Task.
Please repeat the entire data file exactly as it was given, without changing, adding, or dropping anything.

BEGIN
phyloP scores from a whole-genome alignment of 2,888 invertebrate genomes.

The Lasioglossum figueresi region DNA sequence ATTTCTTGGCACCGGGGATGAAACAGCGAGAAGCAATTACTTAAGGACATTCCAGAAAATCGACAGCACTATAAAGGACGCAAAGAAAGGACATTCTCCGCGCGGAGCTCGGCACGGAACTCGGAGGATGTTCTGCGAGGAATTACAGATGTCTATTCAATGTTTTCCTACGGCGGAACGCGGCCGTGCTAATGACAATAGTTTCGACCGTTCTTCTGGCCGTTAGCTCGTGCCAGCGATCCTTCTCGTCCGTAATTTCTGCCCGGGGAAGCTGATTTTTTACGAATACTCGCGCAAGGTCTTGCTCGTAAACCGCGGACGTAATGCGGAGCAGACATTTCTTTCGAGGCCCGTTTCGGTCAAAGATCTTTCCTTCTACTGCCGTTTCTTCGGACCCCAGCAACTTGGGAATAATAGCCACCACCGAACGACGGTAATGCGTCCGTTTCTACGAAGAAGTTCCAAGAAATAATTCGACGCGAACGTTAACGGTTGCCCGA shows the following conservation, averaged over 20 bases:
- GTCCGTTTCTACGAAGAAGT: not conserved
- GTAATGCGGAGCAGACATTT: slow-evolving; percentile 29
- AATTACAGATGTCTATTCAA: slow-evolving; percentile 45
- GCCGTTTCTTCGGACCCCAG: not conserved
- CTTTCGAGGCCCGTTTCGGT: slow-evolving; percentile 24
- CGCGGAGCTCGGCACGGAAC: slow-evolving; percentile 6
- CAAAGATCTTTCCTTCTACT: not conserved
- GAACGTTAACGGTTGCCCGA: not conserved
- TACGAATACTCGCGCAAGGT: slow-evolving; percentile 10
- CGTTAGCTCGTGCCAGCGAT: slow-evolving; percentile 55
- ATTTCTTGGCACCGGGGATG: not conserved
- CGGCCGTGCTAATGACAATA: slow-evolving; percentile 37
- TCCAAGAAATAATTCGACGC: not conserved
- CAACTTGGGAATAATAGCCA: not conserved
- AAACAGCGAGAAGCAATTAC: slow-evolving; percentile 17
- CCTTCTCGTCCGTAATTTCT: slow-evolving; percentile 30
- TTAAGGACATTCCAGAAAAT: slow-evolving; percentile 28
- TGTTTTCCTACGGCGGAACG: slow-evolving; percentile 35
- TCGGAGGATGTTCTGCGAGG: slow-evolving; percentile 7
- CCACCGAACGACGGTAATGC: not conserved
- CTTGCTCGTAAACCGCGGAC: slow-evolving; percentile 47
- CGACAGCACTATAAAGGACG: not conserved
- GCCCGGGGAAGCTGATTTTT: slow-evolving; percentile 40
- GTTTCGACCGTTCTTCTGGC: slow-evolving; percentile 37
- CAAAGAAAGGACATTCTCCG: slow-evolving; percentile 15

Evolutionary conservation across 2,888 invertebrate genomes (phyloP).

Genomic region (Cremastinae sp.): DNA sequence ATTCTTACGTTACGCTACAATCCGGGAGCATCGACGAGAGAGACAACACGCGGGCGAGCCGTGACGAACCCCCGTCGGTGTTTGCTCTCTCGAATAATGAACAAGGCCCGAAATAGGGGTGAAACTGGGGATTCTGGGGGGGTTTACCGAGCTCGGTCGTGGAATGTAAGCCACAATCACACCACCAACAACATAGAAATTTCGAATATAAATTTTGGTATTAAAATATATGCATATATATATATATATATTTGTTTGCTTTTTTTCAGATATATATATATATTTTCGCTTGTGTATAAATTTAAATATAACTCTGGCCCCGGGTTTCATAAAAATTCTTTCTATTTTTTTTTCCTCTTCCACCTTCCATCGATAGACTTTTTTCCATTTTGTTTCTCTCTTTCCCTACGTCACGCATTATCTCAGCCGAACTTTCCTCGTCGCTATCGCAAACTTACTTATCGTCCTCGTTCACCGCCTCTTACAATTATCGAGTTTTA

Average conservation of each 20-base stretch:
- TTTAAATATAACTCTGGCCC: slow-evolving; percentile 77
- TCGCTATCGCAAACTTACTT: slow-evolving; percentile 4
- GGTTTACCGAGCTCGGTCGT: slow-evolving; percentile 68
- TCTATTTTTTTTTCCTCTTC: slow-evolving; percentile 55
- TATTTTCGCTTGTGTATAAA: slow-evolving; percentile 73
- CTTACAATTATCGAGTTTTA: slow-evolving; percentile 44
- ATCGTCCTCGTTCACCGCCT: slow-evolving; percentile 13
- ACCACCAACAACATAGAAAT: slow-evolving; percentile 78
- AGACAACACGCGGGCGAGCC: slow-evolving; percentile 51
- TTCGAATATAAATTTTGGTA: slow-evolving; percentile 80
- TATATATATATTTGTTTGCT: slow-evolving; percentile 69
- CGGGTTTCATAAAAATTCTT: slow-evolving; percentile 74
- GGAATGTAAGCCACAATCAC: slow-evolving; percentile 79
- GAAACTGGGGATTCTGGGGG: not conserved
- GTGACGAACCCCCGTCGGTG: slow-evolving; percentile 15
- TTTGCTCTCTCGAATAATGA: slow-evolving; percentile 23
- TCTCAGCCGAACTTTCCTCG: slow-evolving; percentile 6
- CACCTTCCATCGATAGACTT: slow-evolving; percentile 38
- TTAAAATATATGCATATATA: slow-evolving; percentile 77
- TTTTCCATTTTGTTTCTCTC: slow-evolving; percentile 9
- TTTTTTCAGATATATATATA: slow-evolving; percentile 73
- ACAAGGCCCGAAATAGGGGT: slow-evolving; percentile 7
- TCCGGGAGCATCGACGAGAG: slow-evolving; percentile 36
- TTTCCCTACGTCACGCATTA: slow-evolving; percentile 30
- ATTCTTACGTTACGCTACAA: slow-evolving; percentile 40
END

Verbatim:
phyloP scores from a whole-genome alignment of 2,888 invertebrate genomes.

The Lasioglossum figueresi region DNA sequence ATTTCTTGGCACCGGGGATGAAACAGCGAGAAGCAATTACTTAAGGACATTCCAGAAAATCGACAGCACTATAAAGGACGCAAAGAAAGGACATTCTCCGCGCGGAGCTCGGCACGGAACTCGGAGGATGTTCTGCGAGGAATTACAGATGTCTATTCAATGTTTTCCTACGGCGGAACGCGGCCGTGCTAATGACAATAGTTTCGACCGTTCTTCTGGCCGTTAGCTCGTGCCAGCGATCCTTCTCGTCCGTAATTTCTGCCCGGGGAAGCTGATTTTTTACGAATACTCGCGCAAGGTCTTGCTCGTAAACCGCGGACGTAATGCGGAGCAGACATTTCTTTCGAGGCCCGTTTCGGTCAAAGATCTTTCCTTCTACTGCCGTTTCTTCGGACCCCAGCAACTTGGGAATAATAGCCACCACCGAACGACGGTAATGCGTCCGTTTCTACGAAGAAGTTCCAAGAAATAATTCGACGCGAACGTTAACGGTTGCCCGA shows the following conservation, averaged over 20 bases:
- GTCCGTTTCTACGAAGAAGT: not conserved
- GTAATGCGGAGCAGACATTT: slow-evolving; percentile 29
- AATTACAGATGTCTATTCAA: slow-evolving; percentile 45
- GCCGTTTCTTCGGACCCCAG: not conserved
- CTTTCGAGGCCCGTTTCGGT: slow-evolving; percentile 24
- CGCGGAGCTCGGCACGGAAC: slow-evolving; percentile 6
- CAAAGATCTTTCCTTCTACT: not conserved
- GAACGTTAACGGTTGCCCGA: not conserved
- TACGAATACTCGCGCAAGGT: slow-evolving; percentile 10
- CGTTAGCTCGTGCCAGCGAT: slow-evolving; percentile 55
- ATTTCTTGGCACCGGGGATG: not conserved
- CGGCCGTGCTAATGACAATA: slow-evolving; percentile 37
- TCCAAGAAATAATTCGACGC: not conserved
- CAACTTGGGAATAATAGCCA: not conserved
- AAACAGCGAGAAGCAATTAC: slow-evolving; percentile 17
- CCTTCTCGTCCGTAATTTCT: slow-evolving; percentile 30
- TTAAGGACATTCCAGAAAAT: slow-evolving; percentile 28
- TGTTTTCCTACGGCGGAACG: slow-evolving; percentile 35
- TCGGAGGATGTTCTGCGAGG: slow-evolving; percentile 7
- CCACCGAACGACGGTAATGC: not conserved
- CTTGCTCGTAAACCGCGGAC: slow-evolving; percentile 47
- CGACAGCACTATAAAGGACG: not conserved
- GCCCGGGGAAGCTGATTTTT: slow-evolving; percentile 40
- GTTTCGACCGTTCTTCTGGC: slow-evolving; percentile 37
- CAAAGAAAGGACATTCTCCG: slow-evolving; percentile 15

Evolutionary conservation across 2,888 invertebrate genomes (phyloP).

Genomic region (Cremastinae sp.): DNA sequence ATTCTTACGTTACGCTACAATCCGGGAGCATCGACGAGAGAGACAACACGCGGGCGAGCCGTGACGAACCCCCGTCGGTGTTTGCTCTCTCGAATAATGAACAAGGCCCGAAATAGGGGTGAAACTGGGGATTCTGGGGGGGTTTACCGAGCTCGGTCGTGGAATGTAAGCCACAATCACACCACCAACAACATAGAAATTTCGAATATAAATTTTGGTATTAAAATATATGCATATATATATATATATATTTGTTTGCTTTTTTTCAGATATATATATATATTTTCGCTTGTGTATAAATTTAAATATAACTCTGGCCCCGGGTTTCATAAAAATTCTTTCTATTTTTTTTTCCTCTTCCACCTTCCATCGATAGACTTTTTTCCATTTTGTTTCTCTCTTTCCCTACGTCACGCATTATCTCAGCCGAACTTTCCTCGTCGCTATCGCAAACTTACTTATCGTCCTCGTTCACCGCCTCTTACAATTATCGAGTTTTA

Average conservation of each 20-base stretch:
- TTTAAATATAACTCTGGCCC: slow-evolving; percentile 77
- TCGCTATCGCAAACTTACTT: slow-evolving; percentile 4
- GGTTTACCGAGCTCGGTCGT: slow-evolving; percentile 68
- TCTATTTTTTTTTCCTCTTC: slow-evolving; percentile 55
- TATTTTCGCTTGTGTATAAA: slow-evolving; percentile 73
- CTTACAATTATCGAGTTTTA: slow-evolving; percentile 44
- ATCGTCCTCGTTCACCGCCT: slow-evolving; percentile 13
- ACCACCAACAACATAGAAAT: slow-evolving; percentile 78
- AGACAACACGCGGGCGAGCC: slow-evolving; percentile 51
- TTCGAATATAAATTTTGGTA: slow-evolving; percentile 80
- TATATATATATTTGTTTGCT: slow-evolving; percentile 69
- CGGGTTTCATAAAAATTCTT: slow-evolving; percentile 74
- GGAATGTAAGCCACAATCAC: slow-evolving; percentile 79
- GAAACTGGGGATTCTGGGGG: not conserved
- GTGACGAACCCCCGTCGGTG: slow-evolving; percentile 15
- TTTGCTCTCTCGAATAATGA: slow-evolving; percentile 23
- TCTCAGCCGAACTTTCCTCG: slow-evolving; percentile 6
- CACCTTCCATCGATAGACTT: slow-evolving; percentile 38
- TTAAAATATATGCATATATA: slow-evolving; percentile 77
- TTTTCCATTTTGTTTCTCTC: slow-evolving; percentile 9
- TTTTTTCAGATATATATATA: slow-evolving; percentile 73
- ACAAGGCCCGAAATAGGGGT: slow-evolving; percentile 7
- TCCGGGAGCATCGACGAGAG: slow-evolving; percentile 36
- TTTCCCTACGTCACGCATTA: slow-evolving; percentile 30
- ATTCTTACGTTACGCTACAA: slow-evolving; percentile 40